SCOTLAND’S labour market is “full steam ahead,” with an unprecedented surge in hiring activity during August, according to a new report.

The latest Royal Bank of Scotland Report on Jobs found that recruitment for both permanent and temporary roles rose at the fastest rates in the survey’s 18-year history.

Firms are stepping up hiring efforts as COVID-19 restrictions ease. But some people were still wary of moving roles, the bank said, and the pandemic, Brexit and strong demand were also contributing to candidate shortages.

The Royal Bank of Scotland Report on Jobs is based on a monthly survey of around 100 recruitment and employment consultants and has been running since January 2003.

“Staff shortages were again widely reported by panellists, with the supply of candidates falling rapidly again,” said Royal Bank of Scotland chief economist Sebastian Burnside.

“At the same time, vacancies expanded at the quickest rates ever seen, while pay for both permanent and short-term staff also hit fresh survey peaks.

“This mismatch between demand and supply is likely to pose further challenges in the coming months, but for now, the Scottish labour market is full-steam ahead.”

The number of permanent staff appointments across Scotland increased for the eighth month running during August, at the quickest rate in the survey’s history, the bank said. Recruiters link this to the easing of COVID-19 restrictions and strong demand for staff.

Permanent placements across the UK also rose in August at the fastest rate on record and “slightly faster than in Scotland,” RBS said.

In temporary billings, Scotland outstripped the UK average by “a sizeable margin,” with record high growth. “Strong demand for staff amid the easing of lockdown measures drove the latest upturn,” the bank added.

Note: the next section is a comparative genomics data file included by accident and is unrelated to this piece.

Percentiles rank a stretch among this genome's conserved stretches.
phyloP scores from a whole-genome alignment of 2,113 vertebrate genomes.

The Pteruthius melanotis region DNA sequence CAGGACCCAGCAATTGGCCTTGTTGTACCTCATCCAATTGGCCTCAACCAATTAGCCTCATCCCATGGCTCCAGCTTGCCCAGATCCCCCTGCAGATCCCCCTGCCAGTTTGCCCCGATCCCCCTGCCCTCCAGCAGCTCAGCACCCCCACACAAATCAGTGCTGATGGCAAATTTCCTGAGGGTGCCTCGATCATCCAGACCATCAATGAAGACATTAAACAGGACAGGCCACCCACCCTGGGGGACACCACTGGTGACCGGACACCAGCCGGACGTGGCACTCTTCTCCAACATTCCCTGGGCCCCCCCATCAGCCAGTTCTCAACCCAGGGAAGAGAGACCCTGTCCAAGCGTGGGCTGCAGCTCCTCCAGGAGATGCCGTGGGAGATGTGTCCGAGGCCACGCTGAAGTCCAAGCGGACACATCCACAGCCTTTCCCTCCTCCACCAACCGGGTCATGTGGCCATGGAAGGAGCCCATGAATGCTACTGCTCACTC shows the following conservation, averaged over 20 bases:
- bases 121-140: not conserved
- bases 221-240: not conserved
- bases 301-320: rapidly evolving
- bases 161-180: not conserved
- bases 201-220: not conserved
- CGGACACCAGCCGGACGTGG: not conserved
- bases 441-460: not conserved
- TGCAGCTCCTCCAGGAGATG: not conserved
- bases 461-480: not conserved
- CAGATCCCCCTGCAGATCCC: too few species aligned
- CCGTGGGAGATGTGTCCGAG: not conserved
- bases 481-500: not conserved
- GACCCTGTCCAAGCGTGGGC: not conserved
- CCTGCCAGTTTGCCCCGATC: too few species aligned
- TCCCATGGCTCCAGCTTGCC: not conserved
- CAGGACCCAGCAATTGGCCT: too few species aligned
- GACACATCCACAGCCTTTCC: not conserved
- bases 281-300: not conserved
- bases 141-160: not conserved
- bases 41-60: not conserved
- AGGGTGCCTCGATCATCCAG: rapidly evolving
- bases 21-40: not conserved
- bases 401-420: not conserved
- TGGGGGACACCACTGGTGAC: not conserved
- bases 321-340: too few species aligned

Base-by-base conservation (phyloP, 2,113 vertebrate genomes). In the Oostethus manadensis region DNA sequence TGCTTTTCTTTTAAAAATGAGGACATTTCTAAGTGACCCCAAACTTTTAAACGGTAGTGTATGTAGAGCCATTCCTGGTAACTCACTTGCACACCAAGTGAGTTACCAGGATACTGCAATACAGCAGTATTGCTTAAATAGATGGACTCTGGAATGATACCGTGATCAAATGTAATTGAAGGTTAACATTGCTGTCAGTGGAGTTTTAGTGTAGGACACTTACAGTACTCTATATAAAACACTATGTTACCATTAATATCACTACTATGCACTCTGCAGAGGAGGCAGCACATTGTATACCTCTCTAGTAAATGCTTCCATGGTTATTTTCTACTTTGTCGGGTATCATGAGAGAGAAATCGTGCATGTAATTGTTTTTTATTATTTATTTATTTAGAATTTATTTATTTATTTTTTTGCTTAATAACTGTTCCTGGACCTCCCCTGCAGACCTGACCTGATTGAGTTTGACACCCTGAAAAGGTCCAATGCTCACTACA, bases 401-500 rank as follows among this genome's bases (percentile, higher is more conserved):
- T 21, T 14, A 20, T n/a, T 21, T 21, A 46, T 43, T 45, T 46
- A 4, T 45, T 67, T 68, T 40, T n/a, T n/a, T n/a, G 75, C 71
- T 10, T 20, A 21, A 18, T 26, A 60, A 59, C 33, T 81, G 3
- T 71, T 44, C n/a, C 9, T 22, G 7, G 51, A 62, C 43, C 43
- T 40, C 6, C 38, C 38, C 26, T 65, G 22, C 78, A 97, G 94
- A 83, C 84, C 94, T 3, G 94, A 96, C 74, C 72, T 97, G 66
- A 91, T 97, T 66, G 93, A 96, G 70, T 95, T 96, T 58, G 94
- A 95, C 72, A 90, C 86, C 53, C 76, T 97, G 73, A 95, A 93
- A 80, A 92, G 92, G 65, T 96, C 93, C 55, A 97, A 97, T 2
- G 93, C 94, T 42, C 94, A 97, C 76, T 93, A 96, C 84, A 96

Availability of permanent candidates in Scotland, though, fell at its fastest rate for seven years, clocking up the second-fastest on record for the survey.

“Uncertainty and a subsequent reluctance to seek new roles, COVID, Brexit and strong demand for staff were all cited by panellists as drivers of the latest decline,” the bank said.

This is the seventh month in a row that permanent candidate availability has fallen.

The supply of temporary candidates has also been falling since March and in August declined at its fastest rate on record.

“Strong demand for staff meant that shortages were becoming more pronounced, according to anecdotal evidence,” RBS said.

Staff shortages are fuelling unprecedented rises in pay. Salaries awarded to permanent new joiners across Scotland rose at their fastest rate on record in August, marking a ninth successive month of increases.

Average hourly pay for short-term staff across Scotland also rose in August at its fastest rate on record.

“Temporary wages across Scotland have now risen in each month since last December,” the bank said. Recruiters attributed the latest increase in temporary pay to “supply and demand pressures” and IR35 regulations – tax rules for people who work as contractors.

As staff supply falls, demand from recruiters is also soaring.

“Demand for permanent candidates strengthened to a degree unseen in the survey’s near 19-year history, with the rate of increase also outstripping that seen at the UK level,” RBS said.

IT and computing registered the strongest rise in permanent vacancies across the monitored sectors, followed by engineering and construction.

Demand for temporary staff in Scotland rose for the 11th month in a row.

“Blue collar again saw the fastest overall increase, followed by hotel and catering,” the bank said.